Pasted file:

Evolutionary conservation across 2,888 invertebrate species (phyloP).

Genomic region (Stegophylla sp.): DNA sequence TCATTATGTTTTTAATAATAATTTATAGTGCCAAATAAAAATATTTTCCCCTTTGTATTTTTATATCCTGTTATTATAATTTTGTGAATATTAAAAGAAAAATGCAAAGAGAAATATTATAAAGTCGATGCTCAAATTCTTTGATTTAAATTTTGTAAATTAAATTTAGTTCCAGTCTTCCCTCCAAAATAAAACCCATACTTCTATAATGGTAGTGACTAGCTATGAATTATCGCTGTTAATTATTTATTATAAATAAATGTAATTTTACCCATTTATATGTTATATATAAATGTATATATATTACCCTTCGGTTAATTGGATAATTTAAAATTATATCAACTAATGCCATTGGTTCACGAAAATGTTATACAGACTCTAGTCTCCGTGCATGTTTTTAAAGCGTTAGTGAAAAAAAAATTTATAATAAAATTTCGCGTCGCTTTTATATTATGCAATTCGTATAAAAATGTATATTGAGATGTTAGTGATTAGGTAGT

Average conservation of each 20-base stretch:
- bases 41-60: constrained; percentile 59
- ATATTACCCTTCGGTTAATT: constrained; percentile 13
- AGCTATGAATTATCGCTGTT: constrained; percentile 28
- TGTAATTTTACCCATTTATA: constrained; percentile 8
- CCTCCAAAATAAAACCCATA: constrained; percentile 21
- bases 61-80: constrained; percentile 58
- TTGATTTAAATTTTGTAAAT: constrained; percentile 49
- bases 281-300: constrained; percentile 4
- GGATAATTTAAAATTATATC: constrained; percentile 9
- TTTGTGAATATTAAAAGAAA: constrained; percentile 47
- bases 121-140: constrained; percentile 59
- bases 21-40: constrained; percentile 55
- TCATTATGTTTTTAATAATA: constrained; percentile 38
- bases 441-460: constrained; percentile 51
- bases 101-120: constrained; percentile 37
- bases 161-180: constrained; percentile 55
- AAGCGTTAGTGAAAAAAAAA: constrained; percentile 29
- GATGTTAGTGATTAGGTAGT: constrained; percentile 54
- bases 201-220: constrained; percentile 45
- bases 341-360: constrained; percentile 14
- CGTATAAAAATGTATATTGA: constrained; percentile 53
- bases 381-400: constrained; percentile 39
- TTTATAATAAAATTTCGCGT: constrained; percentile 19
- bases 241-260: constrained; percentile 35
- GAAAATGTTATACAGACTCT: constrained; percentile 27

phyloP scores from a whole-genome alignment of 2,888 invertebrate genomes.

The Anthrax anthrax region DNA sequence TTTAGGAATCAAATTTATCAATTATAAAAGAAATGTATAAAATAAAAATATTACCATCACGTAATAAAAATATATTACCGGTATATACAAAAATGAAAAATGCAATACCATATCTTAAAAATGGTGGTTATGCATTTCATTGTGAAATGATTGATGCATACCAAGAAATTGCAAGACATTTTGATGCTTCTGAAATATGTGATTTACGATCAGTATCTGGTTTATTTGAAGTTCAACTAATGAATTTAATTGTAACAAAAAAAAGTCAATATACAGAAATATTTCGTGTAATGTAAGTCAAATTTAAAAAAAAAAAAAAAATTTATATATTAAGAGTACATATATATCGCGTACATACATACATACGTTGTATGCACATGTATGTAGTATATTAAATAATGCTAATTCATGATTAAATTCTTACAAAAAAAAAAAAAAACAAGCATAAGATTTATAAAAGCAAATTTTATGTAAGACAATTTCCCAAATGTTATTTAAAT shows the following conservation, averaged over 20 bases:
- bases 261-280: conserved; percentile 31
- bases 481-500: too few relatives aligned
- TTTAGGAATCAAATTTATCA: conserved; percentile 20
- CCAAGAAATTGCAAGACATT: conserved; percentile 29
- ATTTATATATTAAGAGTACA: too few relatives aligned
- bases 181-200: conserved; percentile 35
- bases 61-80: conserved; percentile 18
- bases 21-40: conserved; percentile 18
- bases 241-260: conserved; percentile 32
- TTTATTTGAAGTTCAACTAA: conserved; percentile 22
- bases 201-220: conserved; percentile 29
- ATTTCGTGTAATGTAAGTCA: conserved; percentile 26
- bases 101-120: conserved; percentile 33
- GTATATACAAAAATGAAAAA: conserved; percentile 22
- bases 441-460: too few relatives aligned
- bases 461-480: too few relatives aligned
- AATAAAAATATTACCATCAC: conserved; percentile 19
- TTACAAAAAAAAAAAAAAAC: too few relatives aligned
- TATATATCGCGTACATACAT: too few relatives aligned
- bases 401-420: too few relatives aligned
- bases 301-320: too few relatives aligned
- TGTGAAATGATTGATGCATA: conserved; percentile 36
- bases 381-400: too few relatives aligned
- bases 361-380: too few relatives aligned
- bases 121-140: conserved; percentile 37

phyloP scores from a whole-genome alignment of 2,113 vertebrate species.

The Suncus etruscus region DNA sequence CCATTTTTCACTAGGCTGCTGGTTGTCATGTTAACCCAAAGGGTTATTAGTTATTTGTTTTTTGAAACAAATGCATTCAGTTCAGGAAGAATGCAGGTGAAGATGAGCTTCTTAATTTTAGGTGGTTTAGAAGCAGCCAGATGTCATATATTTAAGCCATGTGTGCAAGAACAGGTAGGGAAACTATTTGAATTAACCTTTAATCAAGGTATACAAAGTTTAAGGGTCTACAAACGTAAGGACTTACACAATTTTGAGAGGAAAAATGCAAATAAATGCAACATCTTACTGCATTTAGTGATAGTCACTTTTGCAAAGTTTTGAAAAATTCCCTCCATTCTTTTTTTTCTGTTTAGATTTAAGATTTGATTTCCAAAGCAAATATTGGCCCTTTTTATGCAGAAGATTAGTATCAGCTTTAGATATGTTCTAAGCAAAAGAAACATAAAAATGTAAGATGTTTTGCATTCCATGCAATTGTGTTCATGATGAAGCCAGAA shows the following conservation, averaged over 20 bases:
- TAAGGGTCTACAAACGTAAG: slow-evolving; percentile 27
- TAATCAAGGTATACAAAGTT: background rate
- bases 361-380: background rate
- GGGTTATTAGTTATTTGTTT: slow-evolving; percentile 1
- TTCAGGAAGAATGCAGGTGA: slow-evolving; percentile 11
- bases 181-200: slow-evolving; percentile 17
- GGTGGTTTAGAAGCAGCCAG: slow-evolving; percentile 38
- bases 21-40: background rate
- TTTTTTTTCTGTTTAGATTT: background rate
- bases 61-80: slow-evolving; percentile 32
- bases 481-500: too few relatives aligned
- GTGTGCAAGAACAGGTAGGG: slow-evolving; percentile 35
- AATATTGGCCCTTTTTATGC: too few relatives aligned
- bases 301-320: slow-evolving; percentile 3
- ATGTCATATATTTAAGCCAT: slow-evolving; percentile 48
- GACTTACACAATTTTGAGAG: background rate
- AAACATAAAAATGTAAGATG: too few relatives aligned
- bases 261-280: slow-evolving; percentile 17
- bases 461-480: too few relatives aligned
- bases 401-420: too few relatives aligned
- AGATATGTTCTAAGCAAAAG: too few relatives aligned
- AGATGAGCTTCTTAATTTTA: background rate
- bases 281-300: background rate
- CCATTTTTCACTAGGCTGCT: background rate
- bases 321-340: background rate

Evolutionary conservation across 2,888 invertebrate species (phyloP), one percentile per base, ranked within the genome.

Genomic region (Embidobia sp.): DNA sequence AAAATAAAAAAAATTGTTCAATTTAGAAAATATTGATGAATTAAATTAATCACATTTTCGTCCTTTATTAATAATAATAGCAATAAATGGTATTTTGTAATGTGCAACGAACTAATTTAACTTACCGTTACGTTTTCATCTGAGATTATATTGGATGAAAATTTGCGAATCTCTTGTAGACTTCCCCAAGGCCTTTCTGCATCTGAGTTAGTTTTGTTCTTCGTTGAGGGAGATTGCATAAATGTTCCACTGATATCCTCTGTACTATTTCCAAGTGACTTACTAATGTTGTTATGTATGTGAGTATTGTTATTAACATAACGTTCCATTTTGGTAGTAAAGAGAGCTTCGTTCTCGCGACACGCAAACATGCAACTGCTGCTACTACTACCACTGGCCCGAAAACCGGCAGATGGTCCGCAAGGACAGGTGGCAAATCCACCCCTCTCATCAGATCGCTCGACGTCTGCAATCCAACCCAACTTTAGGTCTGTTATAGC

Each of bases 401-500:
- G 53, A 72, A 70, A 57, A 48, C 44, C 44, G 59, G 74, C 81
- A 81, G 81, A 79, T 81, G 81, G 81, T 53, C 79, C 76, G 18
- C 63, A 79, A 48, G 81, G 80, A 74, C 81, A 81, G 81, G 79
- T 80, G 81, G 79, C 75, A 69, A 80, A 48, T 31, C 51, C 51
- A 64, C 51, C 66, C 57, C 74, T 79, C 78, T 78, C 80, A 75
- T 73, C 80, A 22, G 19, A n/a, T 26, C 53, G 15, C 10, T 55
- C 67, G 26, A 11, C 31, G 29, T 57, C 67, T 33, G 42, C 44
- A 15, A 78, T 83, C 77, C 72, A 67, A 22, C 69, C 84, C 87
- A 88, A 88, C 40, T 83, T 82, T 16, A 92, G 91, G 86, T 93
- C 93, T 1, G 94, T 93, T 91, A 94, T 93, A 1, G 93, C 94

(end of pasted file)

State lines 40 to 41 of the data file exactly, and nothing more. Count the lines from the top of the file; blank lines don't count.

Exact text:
- TTTATTTGAAGTTCAACTAA: conserved; percentile 22
- bases 201-220: conserved; percentile 29